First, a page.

So there are not just functions that are useful. Functions can also depend on social, cultural, historical, religious and economic factors9. For example, you don't always buy a product because it's useful. The reason for the purchase can also be that it should meet certain needs, such as showing others your own social status or belonging to a certain religion10.
Since there can be many different functions, the main question is what is the most important function that should be communicated by the form.
Third misunderstanding: there is only one form for the same function
Since the shape depends on the function, it can be assumed that there is only one specific shape for a specific function. However, this is not the case. As described in the second misunderstanding, there are many factors, such as cultural factors, that lead to a high level of variance: Knives and forks, but also chopsticks, were developed for the function of eating. The cultural influence also played an important role and ultimately led to different forms for one and the same function.
Significance for the day-to-day work of designers
Now that all misunderstandings have been cleared up, I can go into more detail about what it means to design with FFF as a principle.
It is important to define a main function because there are many different functions that a product can fulfill. Good usability can only be achieved by focusing.
Apple knows very well how to identify the main function and to pursue it to the very last resort. This is what makes Apple so successful. The main function of the iPad is consuming media, not productive work. The simplicity and success of the iPad can only be explained by concentrating on the main function.
Once the main function of a product has been determined, as a designer you should do everything possible to communicate it with visual means. This implies that the main function must first be determined before a form can be developed for it. Therefore, the only serious approach in the design process is to first apply methods of usability engineering and only then to start with the visual design.
I can also apply the above principle to my blog article. First, I need to be clear about what the function of this article is supposed to be. In this case, the function can be equated with the communication goal. Once the communication goal has been established, all examples, textual descriptions and images must support this goal.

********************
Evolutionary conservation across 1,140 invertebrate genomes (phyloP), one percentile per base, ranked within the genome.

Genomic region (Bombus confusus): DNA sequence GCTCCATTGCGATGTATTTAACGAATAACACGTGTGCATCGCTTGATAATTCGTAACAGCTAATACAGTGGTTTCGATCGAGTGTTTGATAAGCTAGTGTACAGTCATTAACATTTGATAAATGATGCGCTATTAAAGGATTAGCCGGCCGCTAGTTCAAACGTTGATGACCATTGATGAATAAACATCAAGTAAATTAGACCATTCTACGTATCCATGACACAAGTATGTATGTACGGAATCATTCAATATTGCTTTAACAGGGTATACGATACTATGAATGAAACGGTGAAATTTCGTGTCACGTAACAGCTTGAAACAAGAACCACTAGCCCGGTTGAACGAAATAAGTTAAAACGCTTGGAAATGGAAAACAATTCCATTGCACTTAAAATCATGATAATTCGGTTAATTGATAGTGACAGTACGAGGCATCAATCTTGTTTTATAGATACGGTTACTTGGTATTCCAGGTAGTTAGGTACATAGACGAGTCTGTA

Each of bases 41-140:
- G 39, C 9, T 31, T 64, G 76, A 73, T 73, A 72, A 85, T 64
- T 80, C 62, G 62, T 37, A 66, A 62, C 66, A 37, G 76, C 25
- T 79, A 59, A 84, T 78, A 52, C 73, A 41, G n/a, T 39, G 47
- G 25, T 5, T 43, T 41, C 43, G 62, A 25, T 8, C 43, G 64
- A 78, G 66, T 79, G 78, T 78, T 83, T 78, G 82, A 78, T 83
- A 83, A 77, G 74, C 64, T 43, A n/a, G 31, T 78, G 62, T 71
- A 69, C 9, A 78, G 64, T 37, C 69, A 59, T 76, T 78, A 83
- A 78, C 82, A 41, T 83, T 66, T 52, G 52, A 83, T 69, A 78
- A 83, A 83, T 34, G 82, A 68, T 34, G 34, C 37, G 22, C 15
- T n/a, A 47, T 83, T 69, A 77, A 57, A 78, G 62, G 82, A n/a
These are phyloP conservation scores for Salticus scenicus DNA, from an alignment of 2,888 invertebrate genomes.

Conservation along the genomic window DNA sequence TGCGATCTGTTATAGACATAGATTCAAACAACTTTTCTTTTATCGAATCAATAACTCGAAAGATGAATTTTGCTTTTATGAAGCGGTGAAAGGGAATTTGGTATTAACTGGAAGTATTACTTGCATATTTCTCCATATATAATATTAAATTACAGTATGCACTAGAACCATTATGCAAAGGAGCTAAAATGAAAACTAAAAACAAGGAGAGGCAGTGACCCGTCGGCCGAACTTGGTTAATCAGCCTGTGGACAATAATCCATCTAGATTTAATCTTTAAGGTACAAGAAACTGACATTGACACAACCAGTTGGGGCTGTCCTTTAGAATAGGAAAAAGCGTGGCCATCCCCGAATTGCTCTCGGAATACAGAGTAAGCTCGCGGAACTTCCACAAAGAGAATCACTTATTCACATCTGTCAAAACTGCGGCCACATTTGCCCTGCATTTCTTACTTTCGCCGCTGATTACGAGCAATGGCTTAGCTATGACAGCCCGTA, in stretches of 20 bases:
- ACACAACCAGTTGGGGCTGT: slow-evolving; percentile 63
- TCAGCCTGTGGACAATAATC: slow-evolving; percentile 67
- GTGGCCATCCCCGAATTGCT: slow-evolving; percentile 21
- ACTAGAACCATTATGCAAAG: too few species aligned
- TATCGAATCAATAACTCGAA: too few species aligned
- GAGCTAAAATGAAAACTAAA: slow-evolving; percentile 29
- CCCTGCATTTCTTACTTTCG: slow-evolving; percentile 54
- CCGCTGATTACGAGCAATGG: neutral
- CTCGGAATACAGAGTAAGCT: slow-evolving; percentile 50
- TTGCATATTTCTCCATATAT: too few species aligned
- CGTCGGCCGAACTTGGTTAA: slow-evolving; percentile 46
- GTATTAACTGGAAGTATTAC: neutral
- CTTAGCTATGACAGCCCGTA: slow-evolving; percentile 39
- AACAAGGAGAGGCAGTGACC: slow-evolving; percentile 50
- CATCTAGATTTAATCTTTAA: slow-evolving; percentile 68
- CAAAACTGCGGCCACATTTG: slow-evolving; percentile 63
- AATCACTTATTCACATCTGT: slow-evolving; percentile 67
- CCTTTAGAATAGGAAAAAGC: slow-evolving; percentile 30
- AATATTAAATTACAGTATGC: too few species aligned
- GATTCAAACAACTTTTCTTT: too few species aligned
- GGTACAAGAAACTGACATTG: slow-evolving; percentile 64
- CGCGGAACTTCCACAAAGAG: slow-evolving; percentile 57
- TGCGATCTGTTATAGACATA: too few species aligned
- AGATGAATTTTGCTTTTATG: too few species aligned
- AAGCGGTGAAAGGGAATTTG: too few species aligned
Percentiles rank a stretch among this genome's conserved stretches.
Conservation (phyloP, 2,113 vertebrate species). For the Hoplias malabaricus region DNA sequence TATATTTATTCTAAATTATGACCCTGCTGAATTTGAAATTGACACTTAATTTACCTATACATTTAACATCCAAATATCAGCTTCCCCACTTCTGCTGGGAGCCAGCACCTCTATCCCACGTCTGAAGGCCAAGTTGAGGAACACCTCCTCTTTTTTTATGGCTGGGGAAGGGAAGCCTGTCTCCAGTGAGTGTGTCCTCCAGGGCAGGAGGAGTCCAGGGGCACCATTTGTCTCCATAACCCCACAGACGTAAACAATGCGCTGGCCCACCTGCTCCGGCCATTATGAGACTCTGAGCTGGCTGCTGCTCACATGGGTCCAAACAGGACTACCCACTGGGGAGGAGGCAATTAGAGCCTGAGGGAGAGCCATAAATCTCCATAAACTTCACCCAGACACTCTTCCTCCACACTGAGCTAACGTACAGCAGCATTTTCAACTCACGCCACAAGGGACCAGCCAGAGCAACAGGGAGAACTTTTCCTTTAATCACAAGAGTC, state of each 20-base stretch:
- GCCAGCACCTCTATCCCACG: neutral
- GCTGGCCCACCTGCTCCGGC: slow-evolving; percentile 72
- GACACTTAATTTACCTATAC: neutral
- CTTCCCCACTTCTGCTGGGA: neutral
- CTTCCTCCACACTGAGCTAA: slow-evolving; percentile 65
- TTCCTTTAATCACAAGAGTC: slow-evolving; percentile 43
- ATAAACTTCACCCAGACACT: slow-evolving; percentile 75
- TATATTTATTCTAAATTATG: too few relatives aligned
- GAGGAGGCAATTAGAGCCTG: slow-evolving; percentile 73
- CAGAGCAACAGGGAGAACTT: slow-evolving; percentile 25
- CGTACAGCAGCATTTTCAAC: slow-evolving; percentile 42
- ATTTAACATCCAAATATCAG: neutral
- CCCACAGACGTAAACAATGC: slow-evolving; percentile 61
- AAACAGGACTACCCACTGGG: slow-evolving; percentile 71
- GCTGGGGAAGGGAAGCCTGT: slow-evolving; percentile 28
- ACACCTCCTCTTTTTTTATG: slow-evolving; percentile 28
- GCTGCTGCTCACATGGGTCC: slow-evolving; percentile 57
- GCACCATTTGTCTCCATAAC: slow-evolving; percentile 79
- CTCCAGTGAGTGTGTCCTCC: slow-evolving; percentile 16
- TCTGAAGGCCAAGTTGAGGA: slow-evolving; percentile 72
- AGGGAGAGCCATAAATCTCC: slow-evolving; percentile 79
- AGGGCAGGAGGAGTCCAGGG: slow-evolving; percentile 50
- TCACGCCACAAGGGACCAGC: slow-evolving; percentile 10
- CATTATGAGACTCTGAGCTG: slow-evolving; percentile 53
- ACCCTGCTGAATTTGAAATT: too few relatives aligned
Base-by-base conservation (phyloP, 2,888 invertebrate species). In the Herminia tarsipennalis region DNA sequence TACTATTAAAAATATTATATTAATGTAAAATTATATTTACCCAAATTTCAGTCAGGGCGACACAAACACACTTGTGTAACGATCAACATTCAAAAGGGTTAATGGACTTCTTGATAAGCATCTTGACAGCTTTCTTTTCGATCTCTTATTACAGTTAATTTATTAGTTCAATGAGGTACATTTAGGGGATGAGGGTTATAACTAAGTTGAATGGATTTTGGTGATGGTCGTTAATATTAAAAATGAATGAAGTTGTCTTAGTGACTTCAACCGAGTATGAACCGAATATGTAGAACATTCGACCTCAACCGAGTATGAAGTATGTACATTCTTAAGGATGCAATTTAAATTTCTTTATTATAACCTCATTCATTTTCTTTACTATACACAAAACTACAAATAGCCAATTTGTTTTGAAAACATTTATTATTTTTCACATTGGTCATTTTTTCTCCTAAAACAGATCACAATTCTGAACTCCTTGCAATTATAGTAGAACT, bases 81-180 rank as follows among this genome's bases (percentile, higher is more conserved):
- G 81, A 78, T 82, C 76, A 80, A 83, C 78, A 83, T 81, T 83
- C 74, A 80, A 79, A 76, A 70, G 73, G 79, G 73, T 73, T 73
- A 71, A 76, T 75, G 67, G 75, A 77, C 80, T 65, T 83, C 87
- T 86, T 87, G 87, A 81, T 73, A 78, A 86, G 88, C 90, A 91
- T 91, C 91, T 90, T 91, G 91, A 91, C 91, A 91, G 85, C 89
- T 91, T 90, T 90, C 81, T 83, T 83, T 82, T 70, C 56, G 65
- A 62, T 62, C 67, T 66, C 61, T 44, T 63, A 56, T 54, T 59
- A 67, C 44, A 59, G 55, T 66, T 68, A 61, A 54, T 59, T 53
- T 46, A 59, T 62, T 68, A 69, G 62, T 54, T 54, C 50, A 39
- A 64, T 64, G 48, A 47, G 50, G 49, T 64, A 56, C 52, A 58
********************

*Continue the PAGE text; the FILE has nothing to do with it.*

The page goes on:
Examples: Visually communicate the main function
Everything visual serves one goal: to clearly emphasize the main function. I am of the opinion that instead of the phrase “form follows function” it is better to use the phrase “aesthetics communicates main function”. The latter formulation is less easy to remember, but it could clear up some misunderstandings.
The “Magic Mouse” from Apple does not fulfill the function of being able to work with it in a pleasant way when it comes to traditional mouse operation. Because of the very flattened shape, the mouse does not sit well in the hand and therefore has significant weaknesses from an ergonomic point of view. But Apple has found another function to be more important, namely that the user can make touch gestures on the mouse. The flattened shape was ultimately derived from this main function.
Colors are not only used for decoration. Depending on the culture, they convey a certain meaning.
Colors can be used to make it easier for the user to interpret a function. For example, it is advisable to use the color red in a dialog window that is supposed to warn of something or display an error.
Another popular means of explaining the meaning of functions is through visual metaphors. The best-known example of this is the desk metaphor, which is an integral part of operating systems such as Windows and OSX. There is a virtual desk there. There are folders and a recycle bin on this, as these elements are typical of a real workstation. In this way, the user can transfer and understand familiar concepts from the real world into the virtual world.
The technical term “Affordance” is used in interaction design to describe that every object should have an inviting character. If the prompting character is well communicated visually, the user knows what he can do with the object.
Author: Alan Levine; Source: flickr
The issue of affordance can be explained well using the example of doors that can only be opened in one direction11. If the door can only be opened by pushing it, there should be no handle on it. Then there is clearly only the option for the user to push the door. If there is a handle, the door may be pushed or pulled. However, if the shape of the handle does not allow conclusions to be drawn about its function, then there is poor affordance and the handle was not designed according to the FFF principle.
Negative example: Form was incorrectly derived from the main function
Author: Miles Goodhew; Source: flickr
If the form is incorrectly derived from the main function, it can have very detrimental effects. A very sharp knife that looks like a children's toy because of its color is an example of this. The color does not communicate the danger of the knife, as it allows false conclusions to be drawn about the material: the material looks like plastic, but in reality it is stainless steel. As a result, there is a risk that the user - or in the worst case the child - handles it carelessly and cuts himself / herself.
What is more important now? The form or the function? This question is irrelevant. It is only through the well-balanced combination of form and function that interfaces achieve their true strength: "Good design means that beauty and usability are in balance." (Don Norman)8.
In the following I would like to explain the negative effects that result when form and function are unbalanced:
When the form prevails
Copyright: Jimee, Jackie, Tom & Asha; Source: flickr
Art is a typical example of a strong preponderance of form. The function is mostly or completely in the background. Therefore, as a viewer, one often asks oneself: “What does the artist mean by this?”. This question may be deliberate in art, but it should never arise in design. The widespread opinion that the terms “art” and “design” are synonyms is therefore wrong! A designer is not just a "beautifier". Aesthetics are only part of design.